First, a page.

Targeting Children With Treats
American children spend 44-5 hours a week watching television and are exposed to up to 30,155 TV ads a year! 50% of these ads are for candy, snacks, sugary cereal and fast food, so it's no surprise that Americans spend nearly $6.5
billion on holiday candy every year and 1/3 of American children are overweight or obese. The infographic below illustrates our children's consumption of media, advertising and treats, and the troubling results.
Daily media consumption
- 4.5 hours in front of the TV.
- 1.5 hours on the computer.
- 2.5 hours listening to music.
- Over 1 hour playing video games.
- 38 minutes reading.
- Age 2 to 7: 1) 13.906 ads annually; 2) 12 food ads a day.
- Ages 8 to 12: 1) 30.155 ads annually; 2) 21 food ads a day.
- Ages 13 to 17: 1) 28.655 ads annually; 2) 17 food ads a day.
- 50% of all ad time on children's shows is for food.
- Types of ads aimed at children under 12: 1) Candy and snacks - 33%; 2) Cereal - 28%; 3) Fast food - 10%; 4) Other - 29%.
- American children now eat an average of 3 snacks a day between meals.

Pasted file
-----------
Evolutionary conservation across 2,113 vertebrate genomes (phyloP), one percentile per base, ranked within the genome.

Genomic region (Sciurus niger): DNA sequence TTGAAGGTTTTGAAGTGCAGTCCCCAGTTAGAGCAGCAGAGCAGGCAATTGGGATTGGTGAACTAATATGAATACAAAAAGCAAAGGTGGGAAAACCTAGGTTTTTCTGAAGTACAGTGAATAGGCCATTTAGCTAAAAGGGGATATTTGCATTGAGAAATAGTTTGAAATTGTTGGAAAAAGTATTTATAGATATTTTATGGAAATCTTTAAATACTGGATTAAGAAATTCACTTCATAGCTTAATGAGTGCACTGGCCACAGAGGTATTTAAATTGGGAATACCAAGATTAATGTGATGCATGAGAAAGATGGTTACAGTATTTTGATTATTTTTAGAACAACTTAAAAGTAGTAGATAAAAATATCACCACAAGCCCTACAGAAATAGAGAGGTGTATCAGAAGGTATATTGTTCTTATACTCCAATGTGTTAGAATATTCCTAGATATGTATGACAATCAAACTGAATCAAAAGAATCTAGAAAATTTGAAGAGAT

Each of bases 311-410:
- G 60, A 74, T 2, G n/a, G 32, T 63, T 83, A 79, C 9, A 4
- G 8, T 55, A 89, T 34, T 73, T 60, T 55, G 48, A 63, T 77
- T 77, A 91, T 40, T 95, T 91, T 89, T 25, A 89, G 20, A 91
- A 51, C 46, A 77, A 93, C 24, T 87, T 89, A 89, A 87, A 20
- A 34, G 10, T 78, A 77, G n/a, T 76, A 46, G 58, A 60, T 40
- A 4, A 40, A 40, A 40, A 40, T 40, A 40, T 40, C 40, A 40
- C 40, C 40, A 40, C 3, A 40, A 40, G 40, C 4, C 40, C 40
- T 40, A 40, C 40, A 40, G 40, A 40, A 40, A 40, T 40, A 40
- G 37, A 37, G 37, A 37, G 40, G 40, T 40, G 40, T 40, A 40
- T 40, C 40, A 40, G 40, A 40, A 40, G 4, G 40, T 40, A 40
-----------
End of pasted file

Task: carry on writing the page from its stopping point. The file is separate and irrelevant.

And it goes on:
- On average, teens eat 34 teaspoons of sugar every day.
- Amount spent on holiday candy year in America: 1) Valentine's Day - $1 billion; 2) Christmas - $1.4 billion; 3) Easter - $1.9 billion; 4) Halloween - $2 billion.
- 1 in 3 American children is overweight or obese.
- Childhood obesity has become parents' number one health concern - ahead of smoking and drug abuse. They consider TV ads promoting junk food to be a big part of the problem.
- Youngsters who are already overweight are even more susceptible to junk food ads and will increase consumption by 134%.
- 50% of overweight children remain overweight as adults.
- $51 million - government spending on marketing healthy eating and exercise to kids.
- $1.6 billion - food industry spending on ads promoting foods high in calories and low in nutrition to kids.
What is being done
- Children's food and beverage advertising initiative. Urged by the Better Business Bureau, leading food and beverage companies committed to limiting which foods they advertise to kids under 12.
- FTC Interagency Working Group on Food Marketed to Children. The federal Trade Commission proposed marketing standards to restrict advertising to kids younger than 6.
- The American Academy of Pediatrics called for a ban of all junk food ads during children's programming.
Teach - Make A Difference | Sources: Gallo AE: Food Advertising in the United States; www.nytimes.com/2007/07/18/business/18food; www.infoplease.com/spot/eastercandy; www.bbb.org; www.teach.com; In the Matter of
Children's Advertising: FTC Final Staff; Report and Recommendation; www.apa.org/topics/kids-media/food; www.businessweek.com; www.vcanews.com.